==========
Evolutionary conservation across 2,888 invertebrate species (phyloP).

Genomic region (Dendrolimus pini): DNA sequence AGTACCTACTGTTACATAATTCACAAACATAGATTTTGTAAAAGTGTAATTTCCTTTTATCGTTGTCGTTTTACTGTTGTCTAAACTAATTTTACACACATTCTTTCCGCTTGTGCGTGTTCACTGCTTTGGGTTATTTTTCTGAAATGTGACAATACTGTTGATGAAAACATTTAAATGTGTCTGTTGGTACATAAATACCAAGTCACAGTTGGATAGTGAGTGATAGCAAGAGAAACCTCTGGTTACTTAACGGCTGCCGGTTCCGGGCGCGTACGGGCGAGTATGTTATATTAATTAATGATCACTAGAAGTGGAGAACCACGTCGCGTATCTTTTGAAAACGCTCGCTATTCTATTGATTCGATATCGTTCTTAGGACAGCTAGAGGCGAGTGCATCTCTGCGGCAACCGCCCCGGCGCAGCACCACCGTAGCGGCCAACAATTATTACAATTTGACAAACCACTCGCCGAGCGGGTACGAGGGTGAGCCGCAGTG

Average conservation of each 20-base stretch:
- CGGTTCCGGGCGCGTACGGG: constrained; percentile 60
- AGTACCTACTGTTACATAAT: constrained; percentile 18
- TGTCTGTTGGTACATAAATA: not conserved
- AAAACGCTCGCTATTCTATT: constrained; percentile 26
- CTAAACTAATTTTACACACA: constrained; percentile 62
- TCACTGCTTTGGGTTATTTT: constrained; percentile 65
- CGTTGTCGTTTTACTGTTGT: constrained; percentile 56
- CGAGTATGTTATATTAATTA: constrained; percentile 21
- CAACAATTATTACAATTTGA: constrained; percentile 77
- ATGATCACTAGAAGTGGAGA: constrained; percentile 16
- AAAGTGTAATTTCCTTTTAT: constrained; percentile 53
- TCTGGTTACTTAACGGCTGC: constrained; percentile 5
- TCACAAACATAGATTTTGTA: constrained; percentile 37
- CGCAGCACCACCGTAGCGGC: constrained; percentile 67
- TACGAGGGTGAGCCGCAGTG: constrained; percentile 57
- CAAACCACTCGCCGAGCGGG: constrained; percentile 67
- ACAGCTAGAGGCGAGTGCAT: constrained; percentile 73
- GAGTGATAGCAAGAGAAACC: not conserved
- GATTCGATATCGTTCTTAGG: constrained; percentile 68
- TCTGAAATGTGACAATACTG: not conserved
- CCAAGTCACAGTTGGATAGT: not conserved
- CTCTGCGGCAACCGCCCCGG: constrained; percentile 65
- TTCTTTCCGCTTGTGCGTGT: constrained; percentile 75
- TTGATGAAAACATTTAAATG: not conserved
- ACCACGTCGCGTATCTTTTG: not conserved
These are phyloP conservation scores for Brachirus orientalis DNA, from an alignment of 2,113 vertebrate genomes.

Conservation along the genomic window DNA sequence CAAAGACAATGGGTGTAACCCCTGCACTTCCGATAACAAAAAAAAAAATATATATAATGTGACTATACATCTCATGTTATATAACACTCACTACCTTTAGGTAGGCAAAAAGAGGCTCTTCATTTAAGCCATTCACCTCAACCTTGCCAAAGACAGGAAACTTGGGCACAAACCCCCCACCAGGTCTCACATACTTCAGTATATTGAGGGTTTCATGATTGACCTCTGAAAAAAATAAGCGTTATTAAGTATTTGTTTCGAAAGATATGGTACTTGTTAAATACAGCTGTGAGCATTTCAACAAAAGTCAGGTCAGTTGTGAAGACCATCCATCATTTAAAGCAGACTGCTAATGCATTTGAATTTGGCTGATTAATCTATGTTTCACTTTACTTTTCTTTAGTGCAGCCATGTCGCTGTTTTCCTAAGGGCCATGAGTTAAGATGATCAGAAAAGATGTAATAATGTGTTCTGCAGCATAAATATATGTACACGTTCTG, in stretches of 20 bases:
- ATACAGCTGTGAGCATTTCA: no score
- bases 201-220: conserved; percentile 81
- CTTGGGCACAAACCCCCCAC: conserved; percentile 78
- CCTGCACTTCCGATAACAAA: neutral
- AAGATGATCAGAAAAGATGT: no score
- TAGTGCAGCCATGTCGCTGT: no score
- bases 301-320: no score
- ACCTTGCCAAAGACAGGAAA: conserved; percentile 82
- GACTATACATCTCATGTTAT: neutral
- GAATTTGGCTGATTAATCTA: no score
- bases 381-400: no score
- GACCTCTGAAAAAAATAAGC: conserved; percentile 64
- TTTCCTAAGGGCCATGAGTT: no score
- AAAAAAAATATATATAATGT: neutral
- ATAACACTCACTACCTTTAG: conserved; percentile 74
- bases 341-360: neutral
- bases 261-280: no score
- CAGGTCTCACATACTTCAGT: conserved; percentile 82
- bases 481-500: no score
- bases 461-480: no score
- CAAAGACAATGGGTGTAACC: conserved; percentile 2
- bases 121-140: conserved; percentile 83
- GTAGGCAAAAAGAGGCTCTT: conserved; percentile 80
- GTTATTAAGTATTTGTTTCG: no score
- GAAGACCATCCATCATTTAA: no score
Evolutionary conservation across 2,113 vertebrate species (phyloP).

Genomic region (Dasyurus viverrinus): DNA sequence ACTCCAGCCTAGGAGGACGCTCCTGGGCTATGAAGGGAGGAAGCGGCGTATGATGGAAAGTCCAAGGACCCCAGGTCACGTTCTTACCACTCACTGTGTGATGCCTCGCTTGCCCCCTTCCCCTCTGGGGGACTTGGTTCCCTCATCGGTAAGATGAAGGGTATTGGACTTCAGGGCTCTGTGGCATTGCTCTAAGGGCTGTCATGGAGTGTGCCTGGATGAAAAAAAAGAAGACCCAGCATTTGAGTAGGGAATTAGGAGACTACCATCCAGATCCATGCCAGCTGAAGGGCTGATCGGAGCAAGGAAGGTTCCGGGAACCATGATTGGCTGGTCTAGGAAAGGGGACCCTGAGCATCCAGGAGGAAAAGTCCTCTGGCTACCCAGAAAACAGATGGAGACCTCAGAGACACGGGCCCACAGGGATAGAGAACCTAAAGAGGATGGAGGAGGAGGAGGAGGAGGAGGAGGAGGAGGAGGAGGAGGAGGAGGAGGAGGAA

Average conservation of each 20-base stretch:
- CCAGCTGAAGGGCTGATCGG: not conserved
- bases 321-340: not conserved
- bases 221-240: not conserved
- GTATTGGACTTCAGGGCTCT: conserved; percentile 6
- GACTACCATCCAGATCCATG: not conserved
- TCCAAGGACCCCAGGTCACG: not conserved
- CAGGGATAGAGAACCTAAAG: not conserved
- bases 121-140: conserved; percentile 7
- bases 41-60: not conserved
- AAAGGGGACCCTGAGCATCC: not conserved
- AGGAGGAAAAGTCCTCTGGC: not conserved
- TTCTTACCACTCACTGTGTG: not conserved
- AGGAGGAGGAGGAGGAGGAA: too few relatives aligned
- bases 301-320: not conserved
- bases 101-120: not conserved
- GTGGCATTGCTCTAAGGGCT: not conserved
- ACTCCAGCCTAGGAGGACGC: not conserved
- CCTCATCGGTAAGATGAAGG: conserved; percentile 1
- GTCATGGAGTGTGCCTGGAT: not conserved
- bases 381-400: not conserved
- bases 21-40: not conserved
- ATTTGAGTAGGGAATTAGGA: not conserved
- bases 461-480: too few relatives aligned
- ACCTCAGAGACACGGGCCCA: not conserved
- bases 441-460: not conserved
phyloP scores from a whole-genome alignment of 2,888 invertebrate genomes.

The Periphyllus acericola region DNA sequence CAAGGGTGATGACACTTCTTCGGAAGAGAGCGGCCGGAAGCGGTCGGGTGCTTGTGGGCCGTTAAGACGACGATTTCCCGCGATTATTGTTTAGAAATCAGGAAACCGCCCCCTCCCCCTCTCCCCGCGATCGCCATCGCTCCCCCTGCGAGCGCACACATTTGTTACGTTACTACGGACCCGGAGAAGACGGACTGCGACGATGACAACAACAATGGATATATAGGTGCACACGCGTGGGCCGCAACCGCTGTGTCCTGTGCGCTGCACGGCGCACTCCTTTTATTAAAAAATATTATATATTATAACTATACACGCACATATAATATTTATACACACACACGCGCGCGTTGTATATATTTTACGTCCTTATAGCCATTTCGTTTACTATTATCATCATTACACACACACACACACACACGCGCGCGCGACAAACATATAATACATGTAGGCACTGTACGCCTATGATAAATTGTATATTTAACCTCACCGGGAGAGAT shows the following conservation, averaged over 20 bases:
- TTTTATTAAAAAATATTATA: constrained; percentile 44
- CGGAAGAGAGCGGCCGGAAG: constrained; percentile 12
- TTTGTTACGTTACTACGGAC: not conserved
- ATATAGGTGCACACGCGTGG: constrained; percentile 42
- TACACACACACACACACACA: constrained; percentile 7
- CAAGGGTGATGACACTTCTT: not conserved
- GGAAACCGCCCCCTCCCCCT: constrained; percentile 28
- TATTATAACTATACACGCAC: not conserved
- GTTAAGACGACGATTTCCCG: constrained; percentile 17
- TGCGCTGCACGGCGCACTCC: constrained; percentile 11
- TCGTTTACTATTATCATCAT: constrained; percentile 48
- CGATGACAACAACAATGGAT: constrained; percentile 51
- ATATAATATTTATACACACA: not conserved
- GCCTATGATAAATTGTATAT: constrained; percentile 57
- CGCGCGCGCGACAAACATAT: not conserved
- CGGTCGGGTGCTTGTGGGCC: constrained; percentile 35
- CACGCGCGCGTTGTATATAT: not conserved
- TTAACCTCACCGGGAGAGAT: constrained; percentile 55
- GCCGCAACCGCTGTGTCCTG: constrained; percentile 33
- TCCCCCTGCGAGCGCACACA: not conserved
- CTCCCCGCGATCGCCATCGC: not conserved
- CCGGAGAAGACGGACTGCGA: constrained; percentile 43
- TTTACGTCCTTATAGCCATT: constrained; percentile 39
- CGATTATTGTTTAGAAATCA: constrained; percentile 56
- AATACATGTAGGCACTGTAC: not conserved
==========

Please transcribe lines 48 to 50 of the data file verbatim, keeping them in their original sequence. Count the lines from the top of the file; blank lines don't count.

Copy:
- CAGGTCTCACATACTTCAGT: conserved; percentile 82
- bases 481-500: no score
- bases 461-480: no score